The hon. Gentleman arrived in the Chamber just over 10 minutes ago. I will not give way to him.
There is a crisis of confidence. At a conference on design and technology management in South Glamorgan, curriculum leaders and heads of technology from 24 of the 26 schools in the county expressed grave disquiet about the nature, management and interpretation of key stage 3 SATs and long tasks. It was strongly felt that SATs were radically interfering with good course work, to the detriment of pupils' education.
Another teacher—the Southampton teacher referred to by my hon. Friend the Member for Dewsbury (Mrs. Taylor) who has been a member of the Conservative party since 1976—said:
The 'goal posts' have been moved around almost weekly and you"—
that is, the Secretary of State—
must not be surprised to hear that senior professionals are concluding that there is little quality thinking being applied by the DFE before statements are made. Decisions are simply being dumped on schools for teachers to try and sort out and make some sense of for their pupils.
The verdict in almost any paper on any day of the week—not only that of teachers, but that of others involved in education—is damning. According to John Sutton, general secretary of the Secondary Heads Association:
In English, the tests have produced real problems for many schools, not just because there was no pilot programme and the administrators at SEAC made a dog's breakfast of getting out clear and accurate information early enough, but because the assessment tail is now seen to be wagging the curriculum dog.
Even David Pascall, chairman of the National Curriculum Council—who is soon to retire—said:
the fact remains that the national curriculum at primary level is overloaded and that quality and depth of teaching is being sacrificed in order to achieve the necessary curriculum coverage.
The Ofsted report—which the Government cite in their amendment as supporting their changes—has been much quoted, but those quotations have been very selective. Its press release was entitled "Mixed Progress In The National Curriculum And Assessment Reported By Ofsted". In that press release, it said that the impact of assessment in the national curriculum could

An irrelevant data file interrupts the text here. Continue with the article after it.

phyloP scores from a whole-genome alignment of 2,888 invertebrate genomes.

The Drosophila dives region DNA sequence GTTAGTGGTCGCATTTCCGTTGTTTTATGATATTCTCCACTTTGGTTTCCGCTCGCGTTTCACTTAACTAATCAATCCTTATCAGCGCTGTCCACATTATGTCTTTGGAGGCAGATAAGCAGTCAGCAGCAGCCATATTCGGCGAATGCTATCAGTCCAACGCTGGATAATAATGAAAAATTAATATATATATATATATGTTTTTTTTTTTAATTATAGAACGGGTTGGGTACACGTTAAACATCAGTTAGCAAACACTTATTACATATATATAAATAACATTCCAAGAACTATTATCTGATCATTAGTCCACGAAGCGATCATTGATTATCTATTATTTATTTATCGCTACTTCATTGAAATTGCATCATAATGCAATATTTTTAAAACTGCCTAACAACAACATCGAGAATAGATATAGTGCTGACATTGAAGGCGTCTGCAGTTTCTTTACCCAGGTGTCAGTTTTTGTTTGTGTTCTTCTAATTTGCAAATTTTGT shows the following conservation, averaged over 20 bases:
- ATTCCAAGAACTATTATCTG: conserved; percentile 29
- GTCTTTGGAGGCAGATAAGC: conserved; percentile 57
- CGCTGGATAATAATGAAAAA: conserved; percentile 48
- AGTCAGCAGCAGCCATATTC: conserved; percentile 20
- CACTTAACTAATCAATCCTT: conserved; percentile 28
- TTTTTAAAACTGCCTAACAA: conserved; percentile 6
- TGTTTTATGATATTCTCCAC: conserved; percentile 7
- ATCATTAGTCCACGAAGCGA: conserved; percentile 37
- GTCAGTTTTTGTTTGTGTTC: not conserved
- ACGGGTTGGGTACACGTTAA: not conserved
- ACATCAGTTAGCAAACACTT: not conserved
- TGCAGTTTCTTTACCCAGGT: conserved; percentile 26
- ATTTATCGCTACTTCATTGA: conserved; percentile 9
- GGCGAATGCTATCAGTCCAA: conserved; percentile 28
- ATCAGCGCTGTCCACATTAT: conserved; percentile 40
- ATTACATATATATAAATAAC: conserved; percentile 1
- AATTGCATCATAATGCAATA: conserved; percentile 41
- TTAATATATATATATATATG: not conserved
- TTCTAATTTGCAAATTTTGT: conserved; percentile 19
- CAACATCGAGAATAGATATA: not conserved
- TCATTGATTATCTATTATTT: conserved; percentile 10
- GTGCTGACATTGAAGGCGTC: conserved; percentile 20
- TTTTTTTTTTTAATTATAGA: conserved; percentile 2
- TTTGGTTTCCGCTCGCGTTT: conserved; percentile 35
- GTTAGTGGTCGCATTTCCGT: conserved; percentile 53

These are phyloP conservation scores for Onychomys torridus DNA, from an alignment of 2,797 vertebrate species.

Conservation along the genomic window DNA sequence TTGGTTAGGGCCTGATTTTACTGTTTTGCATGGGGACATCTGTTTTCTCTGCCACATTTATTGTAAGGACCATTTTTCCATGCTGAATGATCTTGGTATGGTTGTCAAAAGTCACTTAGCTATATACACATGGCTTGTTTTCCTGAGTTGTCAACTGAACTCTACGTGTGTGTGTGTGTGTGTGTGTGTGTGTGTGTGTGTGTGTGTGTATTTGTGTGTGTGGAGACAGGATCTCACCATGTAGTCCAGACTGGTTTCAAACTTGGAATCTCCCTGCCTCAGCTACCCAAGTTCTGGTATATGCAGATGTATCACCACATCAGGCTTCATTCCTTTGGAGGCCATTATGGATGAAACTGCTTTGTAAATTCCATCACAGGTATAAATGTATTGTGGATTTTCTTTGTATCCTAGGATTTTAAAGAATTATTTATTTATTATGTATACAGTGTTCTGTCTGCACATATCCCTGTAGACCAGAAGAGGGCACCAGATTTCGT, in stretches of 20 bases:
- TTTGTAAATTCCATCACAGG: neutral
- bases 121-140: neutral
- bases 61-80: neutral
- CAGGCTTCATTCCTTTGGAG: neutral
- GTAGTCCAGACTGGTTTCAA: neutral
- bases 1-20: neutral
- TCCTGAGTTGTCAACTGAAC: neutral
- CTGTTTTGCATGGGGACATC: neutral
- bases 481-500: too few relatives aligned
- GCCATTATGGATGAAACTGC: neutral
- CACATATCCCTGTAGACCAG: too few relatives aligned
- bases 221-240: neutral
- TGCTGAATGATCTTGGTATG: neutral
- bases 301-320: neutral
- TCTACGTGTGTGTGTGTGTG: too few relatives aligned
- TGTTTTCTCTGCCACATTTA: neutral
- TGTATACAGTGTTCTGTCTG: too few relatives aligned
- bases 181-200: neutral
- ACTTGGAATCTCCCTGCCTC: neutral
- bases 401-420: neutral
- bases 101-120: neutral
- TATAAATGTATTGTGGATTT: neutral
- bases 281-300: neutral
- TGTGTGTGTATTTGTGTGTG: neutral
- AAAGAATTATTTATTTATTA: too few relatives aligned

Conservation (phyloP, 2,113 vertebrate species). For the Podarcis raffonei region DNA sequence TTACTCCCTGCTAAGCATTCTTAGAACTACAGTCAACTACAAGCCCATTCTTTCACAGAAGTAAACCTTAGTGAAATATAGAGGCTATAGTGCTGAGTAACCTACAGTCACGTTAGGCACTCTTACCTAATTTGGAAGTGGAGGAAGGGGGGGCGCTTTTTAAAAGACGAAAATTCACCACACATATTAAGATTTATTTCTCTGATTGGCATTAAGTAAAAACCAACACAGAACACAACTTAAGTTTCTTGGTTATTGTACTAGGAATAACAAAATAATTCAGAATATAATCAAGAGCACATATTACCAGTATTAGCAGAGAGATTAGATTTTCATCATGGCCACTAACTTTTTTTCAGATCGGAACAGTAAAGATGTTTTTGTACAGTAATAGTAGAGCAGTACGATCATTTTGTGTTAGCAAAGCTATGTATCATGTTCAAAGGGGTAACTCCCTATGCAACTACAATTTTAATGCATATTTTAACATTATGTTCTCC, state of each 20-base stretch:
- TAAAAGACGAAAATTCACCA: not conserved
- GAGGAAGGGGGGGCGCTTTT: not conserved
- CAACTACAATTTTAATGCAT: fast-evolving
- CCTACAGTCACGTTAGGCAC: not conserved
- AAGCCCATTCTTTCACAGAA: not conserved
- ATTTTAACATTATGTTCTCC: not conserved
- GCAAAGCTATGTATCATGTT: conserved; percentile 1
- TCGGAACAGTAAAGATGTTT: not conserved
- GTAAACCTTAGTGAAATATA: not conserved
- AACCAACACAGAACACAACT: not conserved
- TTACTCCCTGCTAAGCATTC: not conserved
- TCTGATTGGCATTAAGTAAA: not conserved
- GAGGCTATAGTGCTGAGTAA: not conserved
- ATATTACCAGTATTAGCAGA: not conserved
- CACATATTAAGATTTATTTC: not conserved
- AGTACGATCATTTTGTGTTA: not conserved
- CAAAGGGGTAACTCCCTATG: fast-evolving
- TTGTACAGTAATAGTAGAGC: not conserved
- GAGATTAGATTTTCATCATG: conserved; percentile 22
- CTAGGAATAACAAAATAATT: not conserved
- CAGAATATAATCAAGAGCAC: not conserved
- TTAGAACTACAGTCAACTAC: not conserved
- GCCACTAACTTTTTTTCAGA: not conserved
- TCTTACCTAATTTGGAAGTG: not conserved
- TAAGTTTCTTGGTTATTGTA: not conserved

lead to a distortion of the positive relationship between teaching, learning and assessment".
It went on to say:
This year, however, and for the first time, the benefits and costs are finely balanced. There are some clearly discernible signs that the impact of 'teaching to the test' and the complexities of the assessment requirements could lead to this distortion.
I could go on and on.
Brian Cox had this to say:
Teachers are not against testing, but the new tests will result in bad teaching. And the new … curriculum will be disastrous for children: it goes back to ways of teaching that failed in the past and its ideas about English language are untrue.
Whether we are talking about head teachers who have got together in their own national committee on learning and assessment or about classroom teachers who are
concerned about what is happening in schools, the fact remains that teachers are committed—whatever happens in this year's ballots—to ensuring that children are taught more, and that they will be tested and that the result of those tests will be reported to parents.
Furthermore, all the teacher unions have offered to talk to the Secretary of State for Education about ways to get out of this impasse and to make sure that there will be intelligent assessment and testing of children this year. They welcome the review, but they say clearly that the tests are flawed.
The Leeds university study showed that, if anything, there were three clear advantages to be seen in the tests. First, it is an advantage for a child to be born in the winter. Secondly, it is an advantage for a child to be born a girl. Thirdly, it is an advantage for a child to have attended a nursery school. I do not expect the Secretary of State for Education to do anything about making sure that children are born in the winter, or that they are born girls, but I should like him to respond to the evidence that nursery education is good for children by making sure that resources are provided for it. The millions of pounds that he and his predecessors spent upon introducing city technology colleges would have been much better invested in expanding nursery education and making sure that all children, before going to school, have the opportunity to take advantage of nursery education.